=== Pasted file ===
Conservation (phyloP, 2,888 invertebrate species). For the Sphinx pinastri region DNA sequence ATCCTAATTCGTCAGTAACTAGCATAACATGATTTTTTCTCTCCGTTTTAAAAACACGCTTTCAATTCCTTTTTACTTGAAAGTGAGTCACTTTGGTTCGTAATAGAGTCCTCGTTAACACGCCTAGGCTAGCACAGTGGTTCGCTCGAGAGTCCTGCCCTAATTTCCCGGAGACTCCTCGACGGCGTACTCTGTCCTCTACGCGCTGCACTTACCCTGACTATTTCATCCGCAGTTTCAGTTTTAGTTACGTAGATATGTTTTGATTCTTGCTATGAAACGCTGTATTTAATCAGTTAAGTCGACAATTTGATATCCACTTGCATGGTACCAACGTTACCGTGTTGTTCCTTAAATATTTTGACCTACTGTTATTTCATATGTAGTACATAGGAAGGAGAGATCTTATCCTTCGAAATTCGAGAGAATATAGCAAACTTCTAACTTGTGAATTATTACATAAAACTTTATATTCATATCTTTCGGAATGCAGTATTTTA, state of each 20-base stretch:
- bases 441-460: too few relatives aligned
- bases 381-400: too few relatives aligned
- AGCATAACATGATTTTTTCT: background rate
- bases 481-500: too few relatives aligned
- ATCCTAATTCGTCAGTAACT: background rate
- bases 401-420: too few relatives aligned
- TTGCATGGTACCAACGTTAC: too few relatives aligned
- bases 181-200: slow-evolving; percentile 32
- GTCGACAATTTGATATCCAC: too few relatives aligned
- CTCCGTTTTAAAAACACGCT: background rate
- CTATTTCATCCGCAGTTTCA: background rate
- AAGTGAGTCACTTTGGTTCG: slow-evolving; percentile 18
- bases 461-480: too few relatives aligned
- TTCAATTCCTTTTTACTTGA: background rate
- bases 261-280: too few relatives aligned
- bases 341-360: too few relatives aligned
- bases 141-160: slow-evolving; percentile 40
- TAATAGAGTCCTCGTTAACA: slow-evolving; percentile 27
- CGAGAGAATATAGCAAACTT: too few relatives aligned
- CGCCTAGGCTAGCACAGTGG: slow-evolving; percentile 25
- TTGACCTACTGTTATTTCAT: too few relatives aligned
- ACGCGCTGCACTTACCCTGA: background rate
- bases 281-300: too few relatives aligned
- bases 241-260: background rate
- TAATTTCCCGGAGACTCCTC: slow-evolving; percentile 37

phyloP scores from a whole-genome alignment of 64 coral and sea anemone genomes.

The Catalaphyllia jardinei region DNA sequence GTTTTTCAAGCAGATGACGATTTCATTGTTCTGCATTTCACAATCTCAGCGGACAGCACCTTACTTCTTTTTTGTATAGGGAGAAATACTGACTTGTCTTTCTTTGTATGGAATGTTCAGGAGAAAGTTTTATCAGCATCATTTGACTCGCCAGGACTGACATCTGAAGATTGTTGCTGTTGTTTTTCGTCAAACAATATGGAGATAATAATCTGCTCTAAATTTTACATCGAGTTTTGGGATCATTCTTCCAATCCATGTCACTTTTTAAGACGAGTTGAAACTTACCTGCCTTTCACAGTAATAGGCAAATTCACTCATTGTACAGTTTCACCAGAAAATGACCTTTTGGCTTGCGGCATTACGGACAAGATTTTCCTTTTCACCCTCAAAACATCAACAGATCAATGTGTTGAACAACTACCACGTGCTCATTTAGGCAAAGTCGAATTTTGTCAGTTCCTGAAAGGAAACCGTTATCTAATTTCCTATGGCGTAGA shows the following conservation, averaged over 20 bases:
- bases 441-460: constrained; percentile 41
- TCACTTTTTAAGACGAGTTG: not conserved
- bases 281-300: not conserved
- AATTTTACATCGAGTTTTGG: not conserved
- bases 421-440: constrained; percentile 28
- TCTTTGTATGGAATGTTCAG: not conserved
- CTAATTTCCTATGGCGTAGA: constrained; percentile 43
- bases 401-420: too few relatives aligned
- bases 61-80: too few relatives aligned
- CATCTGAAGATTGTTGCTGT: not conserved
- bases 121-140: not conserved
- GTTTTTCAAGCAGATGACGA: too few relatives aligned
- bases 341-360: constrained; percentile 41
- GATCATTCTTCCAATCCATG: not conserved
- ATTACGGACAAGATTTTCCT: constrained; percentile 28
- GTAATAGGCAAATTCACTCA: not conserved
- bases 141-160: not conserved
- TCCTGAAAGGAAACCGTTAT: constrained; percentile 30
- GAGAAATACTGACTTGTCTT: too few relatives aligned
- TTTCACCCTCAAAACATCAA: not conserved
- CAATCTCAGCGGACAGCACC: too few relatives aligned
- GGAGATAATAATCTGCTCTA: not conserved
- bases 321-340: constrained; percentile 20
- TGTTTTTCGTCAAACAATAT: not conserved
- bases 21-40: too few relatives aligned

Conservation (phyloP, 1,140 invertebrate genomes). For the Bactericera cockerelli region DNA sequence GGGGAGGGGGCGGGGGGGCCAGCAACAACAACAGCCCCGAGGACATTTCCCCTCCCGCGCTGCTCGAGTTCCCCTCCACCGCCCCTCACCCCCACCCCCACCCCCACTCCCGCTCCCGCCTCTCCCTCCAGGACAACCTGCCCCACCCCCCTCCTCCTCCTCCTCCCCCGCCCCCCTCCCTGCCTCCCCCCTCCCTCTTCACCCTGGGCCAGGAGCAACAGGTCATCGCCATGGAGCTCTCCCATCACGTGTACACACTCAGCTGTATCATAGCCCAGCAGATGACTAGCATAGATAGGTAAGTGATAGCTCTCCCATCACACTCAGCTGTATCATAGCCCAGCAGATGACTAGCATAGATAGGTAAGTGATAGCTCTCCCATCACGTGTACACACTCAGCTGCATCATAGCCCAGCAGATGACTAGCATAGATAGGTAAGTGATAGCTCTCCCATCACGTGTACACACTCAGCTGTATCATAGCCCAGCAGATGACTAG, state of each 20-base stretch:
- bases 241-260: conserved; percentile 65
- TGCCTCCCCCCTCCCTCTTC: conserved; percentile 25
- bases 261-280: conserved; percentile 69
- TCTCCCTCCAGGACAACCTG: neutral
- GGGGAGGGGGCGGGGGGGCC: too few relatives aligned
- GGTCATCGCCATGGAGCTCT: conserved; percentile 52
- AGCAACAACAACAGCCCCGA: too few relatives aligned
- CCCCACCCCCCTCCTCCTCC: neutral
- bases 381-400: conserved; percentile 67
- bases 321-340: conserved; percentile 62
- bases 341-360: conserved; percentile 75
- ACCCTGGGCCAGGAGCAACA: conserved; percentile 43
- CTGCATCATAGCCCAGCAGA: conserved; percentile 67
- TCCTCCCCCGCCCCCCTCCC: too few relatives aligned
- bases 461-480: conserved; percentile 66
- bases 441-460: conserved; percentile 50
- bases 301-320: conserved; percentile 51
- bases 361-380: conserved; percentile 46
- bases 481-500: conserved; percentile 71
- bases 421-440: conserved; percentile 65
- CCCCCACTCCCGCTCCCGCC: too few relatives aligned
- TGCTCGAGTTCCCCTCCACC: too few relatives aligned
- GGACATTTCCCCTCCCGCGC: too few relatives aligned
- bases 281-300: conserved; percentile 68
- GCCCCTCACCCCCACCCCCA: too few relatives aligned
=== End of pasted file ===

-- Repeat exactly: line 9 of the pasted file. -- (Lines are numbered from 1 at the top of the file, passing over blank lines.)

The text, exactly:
- bases 181-200: slow-evolving; percentile 32